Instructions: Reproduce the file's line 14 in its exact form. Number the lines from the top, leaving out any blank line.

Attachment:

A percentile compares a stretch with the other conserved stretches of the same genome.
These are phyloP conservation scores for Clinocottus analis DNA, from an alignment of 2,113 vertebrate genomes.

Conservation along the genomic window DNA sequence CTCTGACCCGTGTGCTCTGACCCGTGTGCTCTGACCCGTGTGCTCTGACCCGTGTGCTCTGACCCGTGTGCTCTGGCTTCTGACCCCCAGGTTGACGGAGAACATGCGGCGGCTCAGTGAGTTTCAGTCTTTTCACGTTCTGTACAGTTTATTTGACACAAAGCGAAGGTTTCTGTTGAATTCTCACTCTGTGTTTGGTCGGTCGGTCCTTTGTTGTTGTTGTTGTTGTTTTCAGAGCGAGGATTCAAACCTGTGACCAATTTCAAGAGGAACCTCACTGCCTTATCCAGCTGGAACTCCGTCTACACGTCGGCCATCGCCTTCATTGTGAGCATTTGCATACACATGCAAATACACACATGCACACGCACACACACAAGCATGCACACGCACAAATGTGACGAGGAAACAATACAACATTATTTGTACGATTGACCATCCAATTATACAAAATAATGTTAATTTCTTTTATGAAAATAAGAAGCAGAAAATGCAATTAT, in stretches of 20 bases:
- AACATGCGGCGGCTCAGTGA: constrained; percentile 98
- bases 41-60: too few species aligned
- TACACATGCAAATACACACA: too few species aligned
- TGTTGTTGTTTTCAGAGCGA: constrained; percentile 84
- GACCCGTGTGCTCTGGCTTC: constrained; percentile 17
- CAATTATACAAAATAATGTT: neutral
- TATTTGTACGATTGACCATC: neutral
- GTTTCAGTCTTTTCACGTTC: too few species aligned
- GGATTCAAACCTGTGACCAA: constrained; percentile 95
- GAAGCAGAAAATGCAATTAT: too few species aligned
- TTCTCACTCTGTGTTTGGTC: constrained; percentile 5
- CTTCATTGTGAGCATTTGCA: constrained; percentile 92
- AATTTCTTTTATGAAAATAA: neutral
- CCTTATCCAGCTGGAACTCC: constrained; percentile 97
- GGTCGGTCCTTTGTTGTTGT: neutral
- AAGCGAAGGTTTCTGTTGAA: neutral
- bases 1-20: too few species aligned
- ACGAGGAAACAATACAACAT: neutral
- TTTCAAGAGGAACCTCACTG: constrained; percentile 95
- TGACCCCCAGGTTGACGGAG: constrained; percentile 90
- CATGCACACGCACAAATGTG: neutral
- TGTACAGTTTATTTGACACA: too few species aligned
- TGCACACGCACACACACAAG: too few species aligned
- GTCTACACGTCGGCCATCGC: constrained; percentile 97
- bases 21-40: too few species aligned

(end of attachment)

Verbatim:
- TTCTCACTCTGTGTTTGGTC: constrained; percentile 5